Ecosystem-based Adaptation

Ecosystem-based Adaptation (EbA), also referred to as Nature-based Solutions for Adaptation, involves a wide range of ecosystem management activities, such as the sustainable management of forests, grasslands, and wetlands, that increase the resilience and reduce the vulnerability of people and the environment to climate change. 

About Nature-based Solutions and climate adaptation

Climate change is causing a wide array of impacts around the world, such as sea-level rise, increased climate variability, and more frequent or intense droughts, floods, and wildfires. These impacts have increasingly severe social and economic consequences, with adaptation needs particularly urgent in low and lower middle-income nations and Small Island Developing States, as they are experiencing the most severe impacts of climate change and have lower adaptive capacity.

Healthy ecosystems provide important ecosystem services that can contribute to climate change adaptation. For example, healthy mangrove ecosystems provide protection from the impacts of climate change, often for some of the world's most vulnerable people, by absorbing wave energy and storm surges, adapting to rising sea levels, and stabilizing shorelines from erosion. EbA focuses on benefits that humans derive from biodiversity and ecosystem services and how these benefits can be used for managing risk to climate change impacts.

EbA involves the conservation, sustainable management and restoration of ecosystems, such as forests, grasslands, wetlands, mangroves or coral reefs to reduce the harmful impacts of climate hazards including shifting patterns or levels of rainfall, changes in maximum and minimum temperatures, stronger storms, and increasingly variable climatic conditions. EbA measures can be implemented on their own or in combination with engineered approaches (such as the construction of water reservoirs or dykes), hybrid measures (such as artificial reefs) and approaches that strengthen the capacities of individuals and institutions to address climate risks (such as the introduction of early warning systems).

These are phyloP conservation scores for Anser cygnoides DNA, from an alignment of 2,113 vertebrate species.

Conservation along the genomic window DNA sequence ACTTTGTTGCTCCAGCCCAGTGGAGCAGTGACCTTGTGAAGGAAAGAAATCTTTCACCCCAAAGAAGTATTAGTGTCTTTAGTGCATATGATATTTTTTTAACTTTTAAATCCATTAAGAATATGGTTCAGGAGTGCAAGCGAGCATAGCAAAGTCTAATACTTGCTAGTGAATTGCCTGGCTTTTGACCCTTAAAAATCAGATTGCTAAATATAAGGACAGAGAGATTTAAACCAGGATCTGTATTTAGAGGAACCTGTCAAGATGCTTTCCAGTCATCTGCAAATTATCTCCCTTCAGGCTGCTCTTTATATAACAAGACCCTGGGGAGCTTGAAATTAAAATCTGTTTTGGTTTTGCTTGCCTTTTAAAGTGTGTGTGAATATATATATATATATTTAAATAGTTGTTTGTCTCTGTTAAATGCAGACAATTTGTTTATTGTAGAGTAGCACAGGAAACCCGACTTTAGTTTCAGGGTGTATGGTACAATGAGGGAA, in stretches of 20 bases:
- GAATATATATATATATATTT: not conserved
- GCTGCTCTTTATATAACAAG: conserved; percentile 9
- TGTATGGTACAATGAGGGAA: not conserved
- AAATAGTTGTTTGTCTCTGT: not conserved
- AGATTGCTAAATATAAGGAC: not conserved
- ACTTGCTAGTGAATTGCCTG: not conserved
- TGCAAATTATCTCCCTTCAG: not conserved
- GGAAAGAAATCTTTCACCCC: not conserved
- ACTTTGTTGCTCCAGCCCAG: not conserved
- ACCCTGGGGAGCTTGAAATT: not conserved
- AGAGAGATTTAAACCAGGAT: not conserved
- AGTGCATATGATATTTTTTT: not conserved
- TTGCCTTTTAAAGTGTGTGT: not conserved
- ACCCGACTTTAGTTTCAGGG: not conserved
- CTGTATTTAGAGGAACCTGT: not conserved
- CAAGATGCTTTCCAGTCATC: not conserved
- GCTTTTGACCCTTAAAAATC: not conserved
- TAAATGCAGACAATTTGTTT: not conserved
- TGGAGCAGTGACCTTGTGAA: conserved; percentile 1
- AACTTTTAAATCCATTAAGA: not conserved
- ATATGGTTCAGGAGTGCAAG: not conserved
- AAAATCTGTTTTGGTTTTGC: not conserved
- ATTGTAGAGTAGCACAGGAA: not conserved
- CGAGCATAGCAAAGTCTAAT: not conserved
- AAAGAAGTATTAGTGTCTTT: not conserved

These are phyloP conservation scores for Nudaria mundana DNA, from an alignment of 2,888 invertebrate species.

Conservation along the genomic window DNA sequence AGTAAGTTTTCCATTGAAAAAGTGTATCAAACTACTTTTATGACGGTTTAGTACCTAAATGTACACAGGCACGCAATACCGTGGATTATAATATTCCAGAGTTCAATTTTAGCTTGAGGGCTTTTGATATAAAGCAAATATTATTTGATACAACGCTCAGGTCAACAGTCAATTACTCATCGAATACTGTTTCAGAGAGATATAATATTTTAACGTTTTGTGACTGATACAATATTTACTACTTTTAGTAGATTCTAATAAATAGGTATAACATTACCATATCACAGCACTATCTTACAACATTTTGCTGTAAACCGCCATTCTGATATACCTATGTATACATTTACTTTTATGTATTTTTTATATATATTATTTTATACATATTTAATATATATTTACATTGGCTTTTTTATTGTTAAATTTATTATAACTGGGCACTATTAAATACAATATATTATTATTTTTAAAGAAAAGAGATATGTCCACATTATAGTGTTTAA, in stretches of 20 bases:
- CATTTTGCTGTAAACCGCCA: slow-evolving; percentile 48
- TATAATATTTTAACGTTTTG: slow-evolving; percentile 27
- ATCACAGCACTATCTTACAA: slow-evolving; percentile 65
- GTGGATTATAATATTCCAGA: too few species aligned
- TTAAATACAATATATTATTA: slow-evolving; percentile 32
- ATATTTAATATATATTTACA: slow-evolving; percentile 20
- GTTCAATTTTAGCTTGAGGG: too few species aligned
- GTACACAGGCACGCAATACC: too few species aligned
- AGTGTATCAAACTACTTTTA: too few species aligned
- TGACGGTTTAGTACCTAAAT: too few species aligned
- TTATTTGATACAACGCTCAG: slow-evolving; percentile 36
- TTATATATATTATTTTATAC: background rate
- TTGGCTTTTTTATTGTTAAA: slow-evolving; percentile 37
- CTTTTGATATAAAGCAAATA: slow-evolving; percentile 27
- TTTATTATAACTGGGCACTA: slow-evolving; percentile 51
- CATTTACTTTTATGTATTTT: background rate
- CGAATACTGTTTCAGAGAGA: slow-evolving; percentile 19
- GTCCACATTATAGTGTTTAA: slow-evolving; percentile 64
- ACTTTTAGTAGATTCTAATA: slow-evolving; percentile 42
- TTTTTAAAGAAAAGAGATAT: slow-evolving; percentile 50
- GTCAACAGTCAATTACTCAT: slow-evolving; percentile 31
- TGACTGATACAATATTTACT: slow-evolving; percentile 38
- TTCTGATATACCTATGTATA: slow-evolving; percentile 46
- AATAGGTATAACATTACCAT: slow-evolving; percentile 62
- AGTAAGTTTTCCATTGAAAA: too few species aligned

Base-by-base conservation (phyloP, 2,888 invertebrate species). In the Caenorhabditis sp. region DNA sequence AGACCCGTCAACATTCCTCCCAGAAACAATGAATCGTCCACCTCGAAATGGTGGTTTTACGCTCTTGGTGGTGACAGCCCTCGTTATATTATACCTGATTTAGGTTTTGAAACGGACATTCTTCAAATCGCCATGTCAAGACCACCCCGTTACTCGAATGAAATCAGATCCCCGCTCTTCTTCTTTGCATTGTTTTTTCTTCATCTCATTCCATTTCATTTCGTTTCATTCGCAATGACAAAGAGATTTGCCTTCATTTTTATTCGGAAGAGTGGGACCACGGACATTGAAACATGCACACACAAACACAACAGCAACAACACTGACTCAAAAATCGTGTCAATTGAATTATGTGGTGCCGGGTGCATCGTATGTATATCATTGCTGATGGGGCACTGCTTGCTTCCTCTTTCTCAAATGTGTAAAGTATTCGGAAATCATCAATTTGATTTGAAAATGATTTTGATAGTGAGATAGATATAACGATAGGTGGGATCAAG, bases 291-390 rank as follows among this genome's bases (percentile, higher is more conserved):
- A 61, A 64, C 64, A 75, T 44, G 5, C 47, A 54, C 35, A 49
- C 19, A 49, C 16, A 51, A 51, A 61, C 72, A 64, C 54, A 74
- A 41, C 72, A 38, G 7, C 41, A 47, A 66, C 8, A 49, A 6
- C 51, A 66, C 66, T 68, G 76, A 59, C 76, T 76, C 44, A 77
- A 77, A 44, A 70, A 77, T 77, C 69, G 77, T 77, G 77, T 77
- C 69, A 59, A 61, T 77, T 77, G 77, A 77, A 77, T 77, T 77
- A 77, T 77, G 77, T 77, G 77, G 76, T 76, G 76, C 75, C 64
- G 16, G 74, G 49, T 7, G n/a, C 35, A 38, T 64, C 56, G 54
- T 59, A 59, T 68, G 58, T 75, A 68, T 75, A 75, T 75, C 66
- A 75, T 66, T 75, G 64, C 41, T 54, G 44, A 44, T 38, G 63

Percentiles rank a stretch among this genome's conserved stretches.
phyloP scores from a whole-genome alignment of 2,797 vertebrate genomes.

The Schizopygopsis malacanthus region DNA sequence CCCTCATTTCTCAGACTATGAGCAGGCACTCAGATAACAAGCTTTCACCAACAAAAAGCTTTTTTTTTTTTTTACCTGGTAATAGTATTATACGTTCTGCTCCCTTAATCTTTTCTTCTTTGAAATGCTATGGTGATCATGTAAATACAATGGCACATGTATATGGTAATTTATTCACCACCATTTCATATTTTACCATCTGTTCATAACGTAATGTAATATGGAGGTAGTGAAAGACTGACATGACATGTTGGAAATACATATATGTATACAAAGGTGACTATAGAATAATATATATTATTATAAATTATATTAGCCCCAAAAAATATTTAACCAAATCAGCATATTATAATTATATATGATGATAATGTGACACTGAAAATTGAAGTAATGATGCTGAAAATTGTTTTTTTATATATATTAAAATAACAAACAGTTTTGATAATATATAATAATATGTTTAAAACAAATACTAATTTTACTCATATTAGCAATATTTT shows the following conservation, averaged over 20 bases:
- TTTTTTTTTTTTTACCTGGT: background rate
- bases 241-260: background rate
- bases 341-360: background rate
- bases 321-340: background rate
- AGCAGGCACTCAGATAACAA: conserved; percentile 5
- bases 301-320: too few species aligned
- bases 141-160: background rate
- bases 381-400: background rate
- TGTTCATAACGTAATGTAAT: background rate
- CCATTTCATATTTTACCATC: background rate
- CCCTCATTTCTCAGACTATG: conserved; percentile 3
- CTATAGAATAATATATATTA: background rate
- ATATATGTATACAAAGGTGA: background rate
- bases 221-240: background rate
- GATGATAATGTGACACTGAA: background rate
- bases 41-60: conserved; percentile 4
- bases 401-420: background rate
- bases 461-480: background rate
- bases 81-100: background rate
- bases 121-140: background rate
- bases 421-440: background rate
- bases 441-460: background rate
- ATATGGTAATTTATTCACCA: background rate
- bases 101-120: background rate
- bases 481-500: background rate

IUCN work on EbA

Since 2009, IUCN has promoted the use of EbA as a nature-based solution for addressing the impacts of climate change on people and their environment.

In its work on EbA, IUCN has achieved:



that directly and/or indirectly contribute towards climate change adaptation and resilience (from 2015-2021).

EUR € 230M

in project funding

that contribute towards climate change adaptation and resilience (from 2015-2021).

Scaling up mountain EbA

Healthy mountain ecosystems help buffer the impacts of climate change for local communities, wildlife and downstream populations worldwide. With the Scaling up mountain EbA project, IUCN expanded its EbA work in the Himalayas (Nepal), Mount Elgon (Uganda) and the Andes (Peru) to help build support for EbA approaches in mountain ecosystems, both on the ground and in national and international policy. The project also supports neighbouring countries Bhutan, Kenya and Colombia in adopting.the EbA approach. 

Integrated approaches to adaptation

Nature-based solutions for adaptation hold huge potential to work right now to buffer the impacts of climate hazards for frontline communities.

Stewart Maginnis, IUCN Deputy Director General, speaking at COP26

If adaptation policies and programs are to be effective, they must integrate efforts to sustain and restore ecosystem functions and promote human rights under changing climate conditions. EbA approaches should not stand alone, but be implemented as one component of wider adaptation and development strategies.

IUCN works at this interface in collaboration with the UNFCCC Nairobi Work Programme on Adaptation and Technology Executive Committee, working on adaptation solutions that integrate both nature, technology, and infrastructure development.